Wednesday, April 16, 2014

Filing Bankruptcy Case - Amount of Filing Fee




A filing fee needs to be paid to the Clerk of the Bankruptcy Court when a bankruptcy case is filed. The Judicial Conference of the United States Court announced that effective June 1, 2014, the filing fees for filing a bankruptcy will go up slightly. The new filing fee for a chapter 13 case rise from $281.00 to $310.00 and the filing fee for a chapter 7 case will rise from $306.00 to $335.00. 


Sunday, April 13, 2014

Property Excluded from the Bankruptcy Estate - Mere Bare Legal Title

Certain interests in property are not included in a bankruptcy estate. The bankruptcy code provides that the bankruptcy estate includes, with certain exceptions, all legal or equitable interests of the debtor as of the date of the filing of the bankruptcy case. 11 U.S.C. § 541 (a). Section 541 (d), though provides that property in which the debtor only holds "legal title and not an equitable interest"  becomes part of the estate only to the "extent of the debtor's legal title to such property, but not to the extent of any equitable interest in such property that the debtor does not hold." The district court stated that the "plain language of section 541 (d) provides that if a debtor holds only legal title to property and not an equitable interest, then the equitable interest in such property is excluded from the estate."

In the case of In re: Marcos Antonio Campuzano, Case 11-CV-22929-KAM (S.D. Fla. 2012), the district court reviewed and upheld the bankruptcy court's ruling that the involved bankruptcy debtor only held bare legal title to a certain boat.  The district court noted that this finding was supported by the unrefuted testimony of three witnesses and was therefore not clearly erroneous.  The Bankruptcy Court's ruling was based on the unrefuted testimony of witnesses, whom the court deemed credible,  that the debtor did not make any payments towards the purchase price of the boat, did not have control of the boat, did not have access privileges at the marina, did not use the boat, and did not have any interest in using the boat.  Further testimony was that the debtor agreed to put the title to the boat in his name as at the time of the purchase, the actual owner was not a permanent resident of the United States and had concerns about his ability to be on the title to the boat.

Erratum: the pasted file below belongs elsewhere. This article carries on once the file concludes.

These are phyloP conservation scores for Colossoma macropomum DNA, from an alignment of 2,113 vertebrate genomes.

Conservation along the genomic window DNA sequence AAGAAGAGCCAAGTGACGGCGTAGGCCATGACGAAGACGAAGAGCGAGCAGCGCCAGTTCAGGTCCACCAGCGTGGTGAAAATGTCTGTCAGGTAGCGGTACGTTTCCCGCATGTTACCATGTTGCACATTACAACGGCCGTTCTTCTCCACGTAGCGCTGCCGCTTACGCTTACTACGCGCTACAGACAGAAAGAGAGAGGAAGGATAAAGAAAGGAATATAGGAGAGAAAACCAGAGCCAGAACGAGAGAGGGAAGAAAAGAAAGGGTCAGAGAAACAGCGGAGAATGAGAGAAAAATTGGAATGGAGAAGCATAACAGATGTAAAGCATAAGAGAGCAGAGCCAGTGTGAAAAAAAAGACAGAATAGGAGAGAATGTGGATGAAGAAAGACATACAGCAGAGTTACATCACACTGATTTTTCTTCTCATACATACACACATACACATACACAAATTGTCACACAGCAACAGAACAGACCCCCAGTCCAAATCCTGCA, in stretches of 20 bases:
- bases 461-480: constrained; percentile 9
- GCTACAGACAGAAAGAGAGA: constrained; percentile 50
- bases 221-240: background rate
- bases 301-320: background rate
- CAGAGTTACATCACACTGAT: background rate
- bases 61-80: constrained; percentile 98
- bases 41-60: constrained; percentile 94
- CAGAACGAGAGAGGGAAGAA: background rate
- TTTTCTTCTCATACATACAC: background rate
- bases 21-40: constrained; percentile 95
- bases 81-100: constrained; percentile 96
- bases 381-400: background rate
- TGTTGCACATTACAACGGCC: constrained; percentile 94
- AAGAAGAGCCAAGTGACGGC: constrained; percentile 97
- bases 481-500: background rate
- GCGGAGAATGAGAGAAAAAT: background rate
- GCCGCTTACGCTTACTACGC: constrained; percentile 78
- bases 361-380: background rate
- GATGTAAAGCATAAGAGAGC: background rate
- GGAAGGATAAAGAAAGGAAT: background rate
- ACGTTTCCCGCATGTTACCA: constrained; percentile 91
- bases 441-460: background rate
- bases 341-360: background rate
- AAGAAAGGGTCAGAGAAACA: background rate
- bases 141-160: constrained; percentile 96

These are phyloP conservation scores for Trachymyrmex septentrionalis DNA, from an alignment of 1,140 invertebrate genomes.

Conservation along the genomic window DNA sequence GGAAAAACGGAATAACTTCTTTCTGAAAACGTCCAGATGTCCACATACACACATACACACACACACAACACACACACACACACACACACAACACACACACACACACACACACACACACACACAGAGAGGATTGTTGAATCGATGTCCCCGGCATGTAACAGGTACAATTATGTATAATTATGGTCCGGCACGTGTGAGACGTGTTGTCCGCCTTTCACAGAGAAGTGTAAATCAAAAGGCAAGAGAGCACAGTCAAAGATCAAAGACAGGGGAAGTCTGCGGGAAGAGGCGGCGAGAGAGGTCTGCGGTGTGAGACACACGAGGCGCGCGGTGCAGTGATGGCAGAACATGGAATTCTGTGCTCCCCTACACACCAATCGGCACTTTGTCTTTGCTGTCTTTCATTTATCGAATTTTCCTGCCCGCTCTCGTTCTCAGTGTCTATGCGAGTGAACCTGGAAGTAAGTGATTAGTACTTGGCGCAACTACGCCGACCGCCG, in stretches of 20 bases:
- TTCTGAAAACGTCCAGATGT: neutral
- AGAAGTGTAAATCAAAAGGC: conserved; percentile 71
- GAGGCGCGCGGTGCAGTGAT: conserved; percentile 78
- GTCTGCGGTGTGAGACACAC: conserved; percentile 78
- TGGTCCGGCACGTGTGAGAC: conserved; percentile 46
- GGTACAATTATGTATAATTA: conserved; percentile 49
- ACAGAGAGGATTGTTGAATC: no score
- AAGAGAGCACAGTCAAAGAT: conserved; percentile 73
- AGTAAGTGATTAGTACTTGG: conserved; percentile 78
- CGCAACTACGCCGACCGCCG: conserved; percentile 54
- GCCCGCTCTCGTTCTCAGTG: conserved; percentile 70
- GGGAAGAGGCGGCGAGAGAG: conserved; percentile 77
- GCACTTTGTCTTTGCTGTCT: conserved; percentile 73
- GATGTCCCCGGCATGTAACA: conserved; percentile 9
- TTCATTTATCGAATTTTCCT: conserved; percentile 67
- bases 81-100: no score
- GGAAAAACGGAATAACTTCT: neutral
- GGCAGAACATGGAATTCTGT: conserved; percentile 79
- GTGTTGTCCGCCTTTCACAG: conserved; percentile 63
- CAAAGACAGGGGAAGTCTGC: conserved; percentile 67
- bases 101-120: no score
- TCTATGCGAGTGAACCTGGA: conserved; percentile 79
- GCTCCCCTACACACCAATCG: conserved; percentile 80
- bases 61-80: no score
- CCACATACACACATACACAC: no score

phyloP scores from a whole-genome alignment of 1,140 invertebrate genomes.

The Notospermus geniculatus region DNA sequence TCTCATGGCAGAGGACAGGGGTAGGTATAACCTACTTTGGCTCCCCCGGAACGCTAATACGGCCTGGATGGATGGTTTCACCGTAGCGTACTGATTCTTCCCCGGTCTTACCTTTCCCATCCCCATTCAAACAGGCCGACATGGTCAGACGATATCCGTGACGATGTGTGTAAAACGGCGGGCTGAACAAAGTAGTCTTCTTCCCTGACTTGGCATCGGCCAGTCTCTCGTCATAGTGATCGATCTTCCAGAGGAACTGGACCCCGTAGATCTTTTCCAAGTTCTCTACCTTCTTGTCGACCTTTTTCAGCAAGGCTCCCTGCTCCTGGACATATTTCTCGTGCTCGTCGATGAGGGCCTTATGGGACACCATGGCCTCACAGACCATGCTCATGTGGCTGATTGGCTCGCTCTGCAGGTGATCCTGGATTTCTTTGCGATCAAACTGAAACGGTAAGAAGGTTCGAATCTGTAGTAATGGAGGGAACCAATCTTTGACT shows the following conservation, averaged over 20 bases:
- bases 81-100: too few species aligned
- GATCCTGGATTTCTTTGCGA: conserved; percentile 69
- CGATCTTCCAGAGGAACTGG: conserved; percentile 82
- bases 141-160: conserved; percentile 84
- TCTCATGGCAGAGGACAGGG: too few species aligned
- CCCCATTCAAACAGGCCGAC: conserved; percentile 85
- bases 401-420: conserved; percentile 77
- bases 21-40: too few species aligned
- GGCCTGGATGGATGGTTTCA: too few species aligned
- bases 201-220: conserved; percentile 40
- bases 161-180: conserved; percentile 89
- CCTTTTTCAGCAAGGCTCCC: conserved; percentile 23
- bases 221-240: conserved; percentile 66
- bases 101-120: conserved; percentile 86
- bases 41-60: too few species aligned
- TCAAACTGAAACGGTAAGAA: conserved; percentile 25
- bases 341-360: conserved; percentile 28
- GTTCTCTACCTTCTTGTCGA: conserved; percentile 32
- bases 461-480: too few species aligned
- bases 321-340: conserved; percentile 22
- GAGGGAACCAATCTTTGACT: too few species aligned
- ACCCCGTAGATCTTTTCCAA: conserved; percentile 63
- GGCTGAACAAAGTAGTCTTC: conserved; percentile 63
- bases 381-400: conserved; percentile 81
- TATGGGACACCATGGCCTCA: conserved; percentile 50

Bankruptcy Schedules Must Completely Disclose Assets - The Doctrine of Judicial Estoppel

The recent case of Javier Milian vs. Wells Fargo & Company, et al,, Case 13-CV-22201-KMM (February 18, 2014) illustrates the importance of a person completing his bankruptcy schedules fully and accurately - including as to unfixed and contingent claim. In this case, the doctrine of "judicial estoppel" was applied to bar the debtor from pursuing a claim against his mortgage lender as he failed to list the claim in his bankruptcy schedules.  In this case, the Bankruptcy Court's decision to abstain and also apply the doctrine of judicial estoppel was upheld.

Judicial Estoppel

The District Court upheld the Bankruptcy Court's application of the doctrine of "judicial estoppel" barring the debtor's adversary proceeding.  The District Court explained that the judicial estoppel is an equitable doctrine that "prevents a claim in a legal proceeding that is inconsistent with a claim taken by that party in a previous proceeding." Barger v. City of Cartersville, GA, 348 F.3d 1289, 1293 (11th Cir. 2003),  Burnes v. Pemco Aeroplex, Inc., 291 F.3d 1282, 1284 (11th Cir. 2002).  The District Court noted that bankruptcy petitions are required "under penalty of perjury to disclose in their bankruptcy petitions all fixed and contingent assets, including all causes of action that the debtor knows about or that exist at the time the bankruptcy action being, as well as those that the debtors learn about before the bankruptcy case is closed." 11 U.S.C. § 521.  The two factors in the application of judicial estoppel in a particular case are whether the inconsistent positions were made under oath in the prior proceeding and whether the inconsistencies have been calculated to make a mockery of the judicial system.